Mikoyan MiG-29K of the Indian Navy in flight over Indian islands. Indian Navy

This is because the Indian Navy is aiming to field catapult-assisted takeoff but arrested recovery (CATOBAR) configured aircraft carriers in the coming decade on top of its ski-jump equipped STOBAR carriers. However, the two Vikrant-class ships are scheduled to be completed before the Indian Navy makes the transition to CATOBAR-configured carriers. So, having a jet that is capable of utilizing catapults as well as the ramp is a fairly critical feature.

While the Indian Navy’s carrier fleet slowly but surely undergoes its significant makeover, the service’s MRCBF program is in place to ensure that it is supplemented with modern, multi-role air wings. After cutting the program’s tender from its initial goal of procuring 57 fighters down to just 26, the two big companies still in the running to win the Indian Navy’s carrier-based combat aircraft contract are Dassault Aviation and Boeing.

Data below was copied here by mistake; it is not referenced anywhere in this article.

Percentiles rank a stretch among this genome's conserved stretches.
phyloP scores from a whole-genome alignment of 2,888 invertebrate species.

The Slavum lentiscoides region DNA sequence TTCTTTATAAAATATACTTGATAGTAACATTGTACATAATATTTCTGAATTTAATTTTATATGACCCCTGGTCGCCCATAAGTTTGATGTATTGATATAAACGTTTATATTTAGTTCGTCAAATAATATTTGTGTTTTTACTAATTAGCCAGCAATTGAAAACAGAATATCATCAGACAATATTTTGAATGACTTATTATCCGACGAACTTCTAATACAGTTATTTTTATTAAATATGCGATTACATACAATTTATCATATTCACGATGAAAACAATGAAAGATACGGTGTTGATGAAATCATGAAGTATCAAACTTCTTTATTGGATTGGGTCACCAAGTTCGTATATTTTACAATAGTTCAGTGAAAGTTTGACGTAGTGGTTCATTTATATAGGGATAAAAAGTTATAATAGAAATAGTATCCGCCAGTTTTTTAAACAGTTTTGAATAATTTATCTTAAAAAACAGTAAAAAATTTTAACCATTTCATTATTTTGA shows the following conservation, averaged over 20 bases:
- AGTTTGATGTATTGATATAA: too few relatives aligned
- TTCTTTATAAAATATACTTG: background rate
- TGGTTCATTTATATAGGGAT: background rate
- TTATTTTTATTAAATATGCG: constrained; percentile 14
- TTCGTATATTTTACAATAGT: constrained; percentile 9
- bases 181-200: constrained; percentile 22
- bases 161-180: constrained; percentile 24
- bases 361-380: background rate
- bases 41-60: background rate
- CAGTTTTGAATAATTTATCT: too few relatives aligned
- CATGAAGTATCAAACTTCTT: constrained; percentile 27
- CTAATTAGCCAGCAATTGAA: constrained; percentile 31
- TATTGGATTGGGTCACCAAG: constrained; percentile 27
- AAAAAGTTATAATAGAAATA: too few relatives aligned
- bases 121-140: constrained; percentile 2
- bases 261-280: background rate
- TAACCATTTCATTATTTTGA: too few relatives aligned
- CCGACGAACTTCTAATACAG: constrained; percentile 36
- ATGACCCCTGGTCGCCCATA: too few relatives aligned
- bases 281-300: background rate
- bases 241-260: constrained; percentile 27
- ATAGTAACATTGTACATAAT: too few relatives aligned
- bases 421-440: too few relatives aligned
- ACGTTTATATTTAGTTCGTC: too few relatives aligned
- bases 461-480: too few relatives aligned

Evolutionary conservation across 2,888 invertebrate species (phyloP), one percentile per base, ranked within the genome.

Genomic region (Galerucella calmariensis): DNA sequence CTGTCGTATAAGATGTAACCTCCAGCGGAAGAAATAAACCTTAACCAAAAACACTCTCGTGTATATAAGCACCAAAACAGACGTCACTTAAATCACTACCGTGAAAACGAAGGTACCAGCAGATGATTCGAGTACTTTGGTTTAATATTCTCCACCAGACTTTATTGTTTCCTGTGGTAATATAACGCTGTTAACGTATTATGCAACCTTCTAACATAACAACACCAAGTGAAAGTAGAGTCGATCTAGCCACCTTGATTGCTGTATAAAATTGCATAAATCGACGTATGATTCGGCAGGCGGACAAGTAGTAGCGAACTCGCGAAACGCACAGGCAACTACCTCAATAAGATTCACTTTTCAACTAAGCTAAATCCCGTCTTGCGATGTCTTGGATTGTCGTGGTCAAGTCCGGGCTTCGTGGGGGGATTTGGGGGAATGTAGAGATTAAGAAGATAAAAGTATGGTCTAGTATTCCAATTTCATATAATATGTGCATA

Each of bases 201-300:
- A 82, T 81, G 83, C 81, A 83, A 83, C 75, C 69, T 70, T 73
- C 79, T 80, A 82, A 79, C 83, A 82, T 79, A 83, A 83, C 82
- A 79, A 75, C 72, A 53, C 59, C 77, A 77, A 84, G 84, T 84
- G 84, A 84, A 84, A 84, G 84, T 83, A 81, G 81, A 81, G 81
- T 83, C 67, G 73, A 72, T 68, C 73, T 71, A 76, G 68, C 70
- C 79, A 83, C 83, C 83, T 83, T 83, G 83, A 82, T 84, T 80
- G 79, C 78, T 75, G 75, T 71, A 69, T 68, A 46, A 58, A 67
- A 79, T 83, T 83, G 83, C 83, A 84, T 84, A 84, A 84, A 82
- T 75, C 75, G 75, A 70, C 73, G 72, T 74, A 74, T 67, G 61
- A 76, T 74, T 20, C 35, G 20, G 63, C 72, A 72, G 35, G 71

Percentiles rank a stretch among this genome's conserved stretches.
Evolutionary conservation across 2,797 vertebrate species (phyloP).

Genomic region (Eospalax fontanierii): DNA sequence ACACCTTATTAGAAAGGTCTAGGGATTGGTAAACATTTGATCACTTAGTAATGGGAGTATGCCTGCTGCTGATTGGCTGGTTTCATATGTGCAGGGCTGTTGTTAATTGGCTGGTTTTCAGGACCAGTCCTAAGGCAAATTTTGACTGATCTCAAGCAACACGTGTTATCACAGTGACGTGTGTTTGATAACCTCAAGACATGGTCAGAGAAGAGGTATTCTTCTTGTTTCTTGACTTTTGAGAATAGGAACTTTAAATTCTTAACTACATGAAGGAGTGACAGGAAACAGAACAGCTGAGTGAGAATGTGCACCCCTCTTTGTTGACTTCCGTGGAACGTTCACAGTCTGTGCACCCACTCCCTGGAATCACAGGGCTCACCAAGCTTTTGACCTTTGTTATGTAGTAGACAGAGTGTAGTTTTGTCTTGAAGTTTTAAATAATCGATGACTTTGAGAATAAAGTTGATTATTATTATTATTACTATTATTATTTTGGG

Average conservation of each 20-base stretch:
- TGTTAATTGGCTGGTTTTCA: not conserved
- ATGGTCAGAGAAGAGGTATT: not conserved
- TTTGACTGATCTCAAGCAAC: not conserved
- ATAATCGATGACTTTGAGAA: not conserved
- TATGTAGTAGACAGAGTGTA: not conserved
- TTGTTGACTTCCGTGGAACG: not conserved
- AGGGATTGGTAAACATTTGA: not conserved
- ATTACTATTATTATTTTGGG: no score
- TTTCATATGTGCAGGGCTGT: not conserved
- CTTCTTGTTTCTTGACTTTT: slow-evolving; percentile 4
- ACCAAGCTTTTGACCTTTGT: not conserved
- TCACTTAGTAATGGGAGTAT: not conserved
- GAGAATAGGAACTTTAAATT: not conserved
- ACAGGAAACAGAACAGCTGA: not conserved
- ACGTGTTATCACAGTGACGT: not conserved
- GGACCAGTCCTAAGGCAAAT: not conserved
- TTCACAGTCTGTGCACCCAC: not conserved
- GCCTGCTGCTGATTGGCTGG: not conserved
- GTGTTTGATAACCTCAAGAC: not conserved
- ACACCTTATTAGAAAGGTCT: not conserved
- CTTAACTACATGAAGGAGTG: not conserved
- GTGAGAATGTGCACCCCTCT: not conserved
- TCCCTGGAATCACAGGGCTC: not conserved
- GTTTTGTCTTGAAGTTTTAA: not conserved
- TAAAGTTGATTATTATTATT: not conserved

INS Vikrant during sea trials. Cochin Shipyard Limited

Boeing aims to address all of the carrier requirements outlined by the Indian Navy with the F/A-18 Block III Super Hornet, which you can read about in detail here. The new Block III configuration promises to notably broaden the Super Hornet’s capabilities both in general and as they pertain to the Indian Navy. Boeing’s pitch for the service lauds the Super Hornet’s demonstrated compliance with the country’s carriers. Among other characteristics, its optional two-seat configuration is ideal for controlling future unmanned carrier-borne aircraft. Most of all, it has the proven pedigree of a very mature design capable of carrying a huge array of weapons and it is the most widely deployed naval fighter on Earth by a huge margin. 

A F/A-18 Super Hornet preparing for takeoff from an aircraft carrier. Boeing